• Europe

    What You Need To Know About Tubingen, Germany

    Located around a 40-minute drive southwest of Stuttgart is the small little town of Tubingen. History With a medieval castle atop one of the many hills of Tubingen that dates back to 1078. The founding of Eberhard Karls University in 1477, making it one of Central Europe’s oldest, Tubingen has a wealth of history. In fact, the settlement of Tubingen dates back to the 6th and 7th century. Schloss Luckily during the Second World War, Tubingen was left relatively unscathed and many of the medieval buildings still remain intact. If you willing to take the small hike up a hill to Hohentubingen Castle (Schloss), the reward is spectacular views of…

  • United Kingdom

    From Balloch to Tarbet – The West of Loch Lomond

    Where the sun shines fair on the banks of Loch Lomond Britain’s largest loch (or lake) is one of the most beautiful destinations in Scotland (and trust me there are a lot of places to chose from). I have spent many childhood summers visiting my grandparents who are only a 10-minute drive away. Situated in the heart of the ‘Trossachs’ Scotland’s first national park, is a miniature version of the highlands, only an hour from Glasgow. Balloch The start of the Loch Lomond & Trossachs park is Balloch, which has plenty to do and see. Balloch Castle Country Park Initially developed in the early 19th century, the country park and…

  • Travel and Sport

    Russia World Cup 2018

    ‘The World Cup is a very important way to measure the good players, and the great ones’ – Pele The beautiful game of football is played worldwide by millions of men, women, and children. Played first (official association football) in 1863 and how the game has grown since this scoreless draw between Barnes and Richmond. Now represented by an estimated 265 million people across 207 member associations, and the pinnacle of association football is the World Cup. Hosted every four years since 1930, Russia hosts the 2018 competition which starts on Thursday 14th June. This tournaments’ hosts are Russia, and the bidding was not without scandal or controversy. Allegations of corruption were…

  • Europe

    Top 7 Things To Do In Budapest

    Budapest is a city of contrast. From the gently sloping hills of ancient Buda to the flat terrain of Pest. With a history of Celtic, Roman and Ottoman occupation, and pivotal during both of the World Wars, Budapest has something for everyone. Here are the top 7 things to do when you visit Budapest 1. Take In The Architecture Of The Parliament Building The outstanding Gothic building on the banks of the Danube is one of the largest buildings in Hungary. Still, a fully functional parliamentary office, stunning from virtually every angle, forming part of the UNESCO site as a central element in the Danube panorama. Tickets are available daily to…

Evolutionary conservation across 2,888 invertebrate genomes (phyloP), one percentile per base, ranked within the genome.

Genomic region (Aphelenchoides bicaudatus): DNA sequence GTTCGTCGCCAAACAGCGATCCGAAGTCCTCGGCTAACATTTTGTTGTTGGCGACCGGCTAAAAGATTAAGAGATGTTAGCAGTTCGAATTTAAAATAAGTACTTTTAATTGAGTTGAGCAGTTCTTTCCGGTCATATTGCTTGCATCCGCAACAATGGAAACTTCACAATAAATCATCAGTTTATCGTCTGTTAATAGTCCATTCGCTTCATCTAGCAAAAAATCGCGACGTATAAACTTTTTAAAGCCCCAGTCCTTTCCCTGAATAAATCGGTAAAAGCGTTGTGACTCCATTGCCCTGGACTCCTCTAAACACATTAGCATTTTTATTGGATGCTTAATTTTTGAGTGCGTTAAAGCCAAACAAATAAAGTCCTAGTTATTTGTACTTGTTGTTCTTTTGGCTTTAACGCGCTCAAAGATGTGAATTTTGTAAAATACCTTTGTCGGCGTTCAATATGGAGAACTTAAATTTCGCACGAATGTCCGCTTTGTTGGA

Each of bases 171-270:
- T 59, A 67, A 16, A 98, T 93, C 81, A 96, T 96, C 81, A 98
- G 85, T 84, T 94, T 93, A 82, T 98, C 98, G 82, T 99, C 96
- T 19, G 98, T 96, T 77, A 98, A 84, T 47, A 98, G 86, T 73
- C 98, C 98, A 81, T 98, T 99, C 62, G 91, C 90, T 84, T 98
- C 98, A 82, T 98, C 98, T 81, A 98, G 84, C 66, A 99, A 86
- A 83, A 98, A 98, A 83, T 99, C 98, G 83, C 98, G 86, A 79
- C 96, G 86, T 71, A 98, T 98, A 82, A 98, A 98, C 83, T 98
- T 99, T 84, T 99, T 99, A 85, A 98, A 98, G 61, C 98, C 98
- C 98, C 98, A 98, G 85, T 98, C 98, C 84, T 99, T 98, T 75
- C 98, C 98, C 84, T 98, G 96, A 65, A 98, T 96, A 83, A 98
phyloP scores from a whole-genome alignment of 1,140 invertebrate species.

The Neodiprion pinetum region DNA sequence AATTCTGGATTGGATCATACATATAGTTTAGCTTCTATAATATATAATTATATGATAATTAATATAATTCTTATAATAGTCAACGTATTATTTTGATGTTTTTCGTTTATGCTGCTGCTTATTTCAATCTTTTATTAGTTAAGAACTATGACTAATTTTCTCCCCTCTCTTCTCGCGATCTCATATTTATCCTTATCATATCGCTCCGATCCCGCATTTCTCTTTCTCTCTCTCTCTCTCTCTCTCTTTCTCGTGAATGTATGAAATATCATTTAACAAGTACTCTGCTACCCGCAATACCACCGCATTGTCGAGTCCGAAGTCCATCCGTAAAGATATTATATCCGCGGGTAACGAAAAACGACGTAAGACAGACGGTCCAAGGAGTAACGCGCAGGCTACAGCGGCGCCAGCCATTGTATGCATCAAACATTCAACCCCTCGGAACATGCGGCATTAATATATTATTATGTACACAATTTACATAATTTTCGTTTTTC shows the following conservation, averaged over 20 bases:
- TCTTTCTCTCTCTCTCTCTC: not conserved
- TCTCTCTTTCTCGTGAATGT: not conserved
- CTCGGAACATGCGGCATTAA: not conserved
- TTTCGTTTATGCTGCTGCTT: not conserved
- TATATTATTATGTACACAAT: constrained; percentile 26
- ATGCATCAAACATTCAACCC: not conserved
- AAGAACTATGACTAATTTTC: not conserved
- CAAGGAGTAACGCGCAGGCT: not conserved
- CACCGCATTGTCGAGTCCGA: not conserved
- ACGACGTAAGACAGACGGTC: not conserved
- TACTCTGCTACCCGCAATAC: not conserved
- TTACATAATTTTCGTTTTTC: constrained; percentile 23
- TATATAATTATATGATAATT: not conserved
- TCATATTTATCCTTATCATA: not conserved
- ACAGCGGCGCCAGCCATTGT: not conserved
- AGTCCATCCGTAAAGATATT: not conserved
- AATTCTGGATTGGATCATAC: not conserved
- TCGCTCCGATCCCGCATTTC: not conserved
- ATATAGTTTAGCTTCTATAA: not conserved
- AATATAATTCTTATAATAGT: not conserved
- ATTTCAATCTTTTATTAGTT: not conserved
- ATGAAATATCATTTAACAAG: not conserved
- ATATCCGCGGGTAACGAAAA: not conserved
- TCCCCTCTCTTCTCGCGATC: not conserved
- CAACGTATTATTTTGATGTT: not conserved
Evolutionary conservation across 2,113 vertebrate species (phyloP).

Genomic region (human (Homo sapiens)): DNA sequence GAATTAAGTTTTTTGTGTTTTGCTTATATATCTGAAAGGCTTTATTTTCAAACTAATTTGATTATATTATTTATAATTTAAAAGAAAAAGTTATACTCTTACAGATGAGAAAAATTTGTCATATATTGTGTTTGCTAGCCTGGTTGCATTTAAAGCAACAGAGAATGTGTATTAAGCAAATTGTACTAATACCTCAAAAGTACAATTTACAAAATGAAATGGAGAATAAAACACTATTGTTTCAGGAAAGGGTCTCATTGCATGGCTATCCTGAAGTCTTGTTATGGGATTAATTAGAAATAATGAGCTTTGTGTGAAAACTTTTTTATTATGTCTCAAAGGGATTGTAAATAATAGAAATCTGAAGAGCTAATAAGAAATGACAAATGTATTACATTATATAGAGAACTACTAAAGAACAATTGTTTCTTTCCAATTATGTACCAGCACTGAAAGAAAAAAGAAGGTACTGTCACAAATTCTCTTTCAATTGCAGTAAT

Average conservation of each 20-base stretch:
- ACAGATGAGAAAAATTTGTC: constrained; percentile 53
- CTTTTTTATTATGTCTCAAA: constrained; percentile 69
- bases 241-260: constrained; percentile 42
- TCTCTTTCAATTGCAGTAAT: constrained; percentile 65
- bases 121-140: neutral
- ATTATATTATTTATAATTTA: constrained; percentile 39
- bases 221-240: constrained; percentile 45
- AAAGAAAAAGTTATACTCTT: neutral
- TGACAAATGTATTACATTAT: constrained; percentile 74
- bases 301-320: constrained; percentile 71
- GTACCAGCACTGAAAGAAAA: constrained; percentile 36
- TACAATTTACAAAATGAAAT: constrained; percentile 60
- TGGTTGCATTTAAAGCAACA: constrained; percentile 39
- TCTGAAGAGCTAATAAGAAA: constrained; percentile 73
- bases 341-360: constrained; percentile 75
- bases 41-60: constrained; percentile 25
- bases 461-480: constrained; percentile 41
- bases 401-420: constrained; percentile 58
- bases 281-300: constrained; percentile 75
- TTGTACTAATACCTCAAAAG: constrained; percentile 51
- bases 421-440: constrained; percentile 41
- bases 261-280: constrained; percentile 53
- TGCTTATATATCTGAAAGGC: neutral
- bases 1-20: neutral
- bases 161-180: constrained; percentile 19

• Europe

    Healing Waters – Budapest’s Thermal Baths

    Budapest sits on a complex network of almost 125 thermal springs, and this thermal-water reserve is one of the largest in the world, especially for a capital city. Budapest is therefore rich in world-class healing baths and ‘taking the waters’ has been a part of everyday life. There can be few places in the world where water is as lavishly celebrated. The healing powers of the hot springs were first discovered in 100 AD, when Romans settled at Aquincum, which is now part of Budapest. Then it was the Turks, who occupied Hungary during the 16th century, who built the baths and developed the spa culture. The water contains calcium, magnesium, hydrocarbonate, alkalis, chloride, sulfate and fluoride. Some of…

  • Europe

    Ruins to Rebirth – Budapest’s Ruin Pubs

    In the quiet heart of the old Jewish Quarter of Budapest, there is an unexpected emerging bar scene. From the abandoned homes and businesses, has grown an eclectic nightlife. The Jewish Quarter is the smallest in Budapest, yet it currently has the highest population density. The Jewish district is full with the historical remains of the Jewish community that once thrived there. There are three synagogues in the area, with the Dohány Synagogue being the largest and, indeed, the second largest in the entire world. Sadly, the tragic effects of the Holocaust ravaged the area and stripped it of its population and identity. Luckily, the Jewish culture is not only something of the past. The district is experiencing…